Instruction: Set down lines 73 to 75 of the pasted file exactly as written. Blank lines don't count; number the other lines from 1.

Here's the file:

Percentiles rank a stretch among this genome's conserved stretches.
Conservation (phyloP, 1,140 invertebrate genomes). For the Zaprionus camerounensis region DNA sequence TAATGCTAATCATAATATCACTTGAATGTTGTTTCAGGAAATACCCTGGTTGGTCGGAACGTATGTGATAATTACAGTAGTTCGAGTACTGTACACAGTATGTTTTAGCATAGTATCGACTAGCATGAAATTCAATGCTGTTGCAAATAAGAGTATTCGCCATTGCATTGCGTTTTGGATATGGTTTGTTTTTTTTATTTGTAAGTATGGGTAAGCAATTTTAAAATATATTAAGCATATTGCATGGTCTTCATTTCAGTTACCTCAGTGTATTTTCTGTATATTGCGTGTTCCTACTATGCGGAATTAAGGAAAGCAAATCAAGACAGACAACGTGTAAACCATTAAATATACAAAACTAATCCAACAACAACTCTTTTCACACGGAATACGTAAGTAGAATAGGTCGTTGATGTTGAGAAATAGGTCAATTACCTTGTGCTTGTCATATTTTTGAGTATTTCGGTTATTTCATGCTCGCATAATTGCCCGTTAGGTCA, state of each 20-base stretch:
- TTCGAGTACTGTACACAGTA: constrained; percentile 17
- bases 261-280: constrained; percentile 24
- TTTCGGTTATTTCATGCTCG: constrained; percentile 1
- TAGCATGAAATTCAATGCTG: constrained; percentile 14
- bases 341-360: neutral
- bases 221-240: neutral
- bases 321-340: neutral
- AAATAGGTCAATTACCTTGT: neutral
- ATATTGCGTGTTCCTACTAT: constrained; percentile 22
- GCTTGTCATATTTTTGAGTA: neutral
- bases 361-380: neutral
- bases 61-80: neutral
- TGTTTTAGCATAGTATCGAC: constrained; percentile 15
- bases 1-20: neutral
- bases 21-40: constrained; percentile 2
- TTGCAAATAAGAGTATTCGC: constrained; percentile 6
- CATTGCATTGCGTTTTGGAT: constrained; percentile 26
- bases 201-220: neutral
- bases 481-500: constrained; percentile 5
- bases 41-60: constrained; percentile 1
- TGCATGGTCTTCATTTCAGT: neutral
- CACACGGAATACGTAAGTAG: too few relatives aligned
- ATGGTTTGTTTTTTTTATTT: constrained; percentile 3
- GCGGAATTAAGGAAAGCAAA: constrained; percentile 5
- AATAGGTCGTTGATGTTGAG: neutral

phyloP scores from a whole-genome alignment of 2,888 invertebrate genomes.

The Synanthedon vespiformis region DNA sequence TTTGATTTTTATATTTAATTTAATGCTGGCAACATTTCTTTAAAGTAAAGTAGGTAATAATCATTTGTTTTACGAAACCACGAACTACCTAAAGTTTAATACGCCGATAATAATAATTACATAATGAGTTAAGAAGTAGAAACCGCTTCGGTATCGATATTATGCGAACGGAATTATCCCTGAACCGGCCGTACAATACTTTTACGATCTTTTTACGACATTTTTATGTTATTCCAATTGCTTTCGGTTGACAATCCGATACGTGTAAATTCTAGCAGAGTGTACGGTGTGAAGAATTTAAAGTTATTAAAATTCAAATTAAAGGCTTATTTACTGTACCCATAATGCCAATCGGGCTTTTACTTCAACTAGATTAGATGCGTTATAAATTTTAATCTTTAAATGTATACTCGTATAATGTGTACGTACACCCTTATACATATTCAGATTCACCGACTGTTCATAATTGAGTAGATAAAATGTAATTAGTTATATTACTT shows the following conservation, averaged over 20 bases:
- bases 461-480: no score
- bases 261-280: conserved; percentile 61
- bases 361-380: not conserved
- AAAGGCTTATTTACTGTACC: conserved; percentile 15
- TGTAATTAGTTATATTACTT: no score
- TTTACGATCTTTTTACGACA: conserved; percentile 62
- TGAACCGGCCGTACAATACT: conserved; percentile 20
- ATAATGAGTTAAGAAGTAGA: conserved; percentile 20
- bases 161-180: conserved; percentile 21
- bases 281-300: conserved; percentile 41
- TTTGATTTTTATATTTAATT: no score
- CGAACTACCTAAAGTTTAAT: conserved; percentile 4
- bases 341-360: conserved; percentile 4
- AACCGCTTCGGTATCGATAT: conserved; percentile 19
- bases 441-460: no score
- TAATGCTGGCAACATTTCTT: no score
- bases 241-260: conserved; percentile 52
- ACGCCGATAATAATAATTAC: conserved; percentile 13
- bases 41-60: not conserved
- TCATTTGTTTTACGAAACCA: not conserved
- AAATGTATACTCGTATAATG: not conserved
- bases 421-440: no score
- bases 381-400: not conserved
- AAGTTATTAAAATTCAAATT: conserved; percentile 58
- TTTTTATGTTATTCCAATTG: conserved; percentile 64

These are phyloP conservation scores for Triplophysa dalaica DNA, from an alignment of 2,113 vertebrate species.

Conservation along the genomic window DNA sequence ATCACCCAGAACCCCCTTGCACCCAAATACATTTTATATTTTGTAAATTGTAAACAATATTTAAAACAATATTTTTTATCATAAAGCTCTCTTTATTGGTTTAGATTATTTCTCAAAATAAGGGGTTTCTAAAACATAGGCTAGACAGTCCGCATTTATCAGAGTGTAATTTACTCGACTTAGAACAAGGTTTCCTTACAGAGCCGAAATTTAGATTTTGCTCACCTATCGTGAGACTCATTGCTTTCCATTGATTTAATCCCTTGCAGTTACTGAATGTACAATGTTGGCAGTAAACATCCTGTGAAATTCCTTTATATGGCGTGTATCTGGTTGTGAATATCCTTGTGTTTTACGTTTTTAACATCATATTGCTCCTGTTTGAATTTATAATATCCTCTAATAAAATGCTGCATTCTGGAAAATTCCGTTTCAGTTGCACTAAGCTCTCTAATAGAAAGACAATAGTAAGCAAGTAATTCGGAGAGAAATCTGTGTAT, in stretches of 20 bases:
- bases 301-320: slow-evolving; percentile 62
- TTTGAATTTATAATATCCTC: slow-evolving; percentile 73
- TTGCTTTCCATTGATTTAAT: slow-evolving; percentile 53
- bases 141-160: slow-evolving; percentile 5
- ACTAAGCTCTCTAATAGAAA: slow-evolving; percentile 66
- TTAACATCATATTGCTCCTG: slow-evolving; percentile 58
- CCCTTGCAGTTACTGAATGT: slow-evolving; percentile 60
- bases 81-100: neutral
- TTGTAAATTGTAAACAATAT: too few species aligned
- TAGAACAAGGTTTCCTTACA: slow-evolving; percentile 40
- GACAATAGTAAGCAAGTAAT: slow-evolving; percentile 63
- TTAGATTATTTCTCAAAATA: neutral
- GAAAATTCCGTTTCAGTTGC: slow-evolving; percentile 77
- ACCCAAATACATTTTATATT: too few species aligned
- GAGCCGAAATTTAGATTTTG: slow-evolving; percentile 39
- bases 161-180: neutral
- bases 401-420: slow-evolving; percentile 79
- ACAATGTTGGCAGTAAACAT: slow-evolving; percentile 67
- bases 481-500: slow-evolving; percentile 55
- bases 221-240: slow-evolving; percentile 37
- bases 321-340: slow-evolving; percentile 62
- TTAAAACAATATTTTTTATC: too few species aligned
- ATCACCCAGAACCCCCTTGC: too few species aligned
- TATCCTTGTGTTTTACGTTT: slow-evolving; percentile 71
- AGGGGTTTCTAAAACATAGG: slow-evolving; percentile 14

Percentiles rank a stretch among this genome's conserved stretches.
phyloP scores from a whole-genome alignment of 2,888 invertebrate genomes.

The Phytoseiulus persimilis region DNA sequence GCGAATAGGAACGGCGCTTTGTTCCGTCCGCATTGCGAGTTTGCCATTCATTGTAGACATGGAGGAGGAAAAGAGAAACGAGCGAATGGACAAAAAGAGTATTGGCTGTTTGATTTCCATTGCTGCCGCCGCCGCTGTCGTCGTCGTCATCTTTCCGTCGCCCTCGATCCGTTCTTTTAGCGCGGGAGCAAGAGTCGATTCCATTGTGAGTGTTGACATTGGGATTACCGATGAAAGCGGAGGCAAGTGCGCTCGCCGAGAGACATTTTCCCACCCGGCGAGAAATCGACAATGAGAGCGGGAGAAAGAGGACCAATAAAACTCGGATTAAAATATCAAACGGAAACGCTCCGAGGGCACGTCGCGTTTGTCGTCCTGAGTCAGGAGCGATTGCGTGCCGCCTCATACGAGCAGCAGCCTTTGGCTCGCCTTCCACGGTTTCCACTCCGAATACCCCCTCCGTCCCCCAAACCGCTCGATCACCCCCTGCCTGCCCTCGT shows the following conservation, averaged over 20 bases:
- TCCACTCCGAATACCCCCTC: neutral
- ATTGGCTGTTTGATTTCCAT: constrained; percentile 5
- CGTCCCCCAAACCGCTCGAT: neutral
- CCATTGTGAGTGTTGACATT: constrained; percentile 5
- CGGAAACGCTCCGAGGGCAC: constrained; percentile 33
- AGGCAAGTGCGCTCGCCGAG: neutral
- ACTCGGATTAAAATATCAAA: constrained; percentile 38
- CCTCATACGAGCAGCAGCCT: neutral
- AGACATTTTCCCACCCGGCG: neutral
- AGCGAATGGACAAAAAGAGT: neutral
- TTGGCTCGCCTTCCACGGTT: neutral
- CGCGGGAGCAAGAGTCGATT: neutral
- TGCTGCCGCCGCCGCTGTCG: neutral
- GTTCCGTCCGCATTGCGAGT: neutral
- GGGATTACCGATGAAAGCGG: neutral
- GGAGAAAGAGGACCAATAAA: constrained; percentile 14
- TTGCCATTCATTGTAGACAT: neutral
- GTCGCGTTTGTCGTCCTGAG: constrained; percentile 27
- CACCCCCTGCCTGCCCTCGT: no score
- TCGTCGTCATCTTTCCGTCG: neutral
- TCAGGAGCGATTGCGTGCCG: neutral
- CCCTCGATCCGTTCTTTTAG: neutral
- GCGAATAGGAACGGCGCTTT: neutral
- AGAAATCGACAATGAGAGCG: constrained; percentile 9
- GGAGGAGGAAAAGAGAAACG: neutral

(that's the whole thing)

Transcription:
- bases 401-420: slow-evolving; percentile 79
- ACAATGTTGGCAGTAAACAT: slow-evolving; percentile 67
- bases 481-500: slow-evolving; percentile 55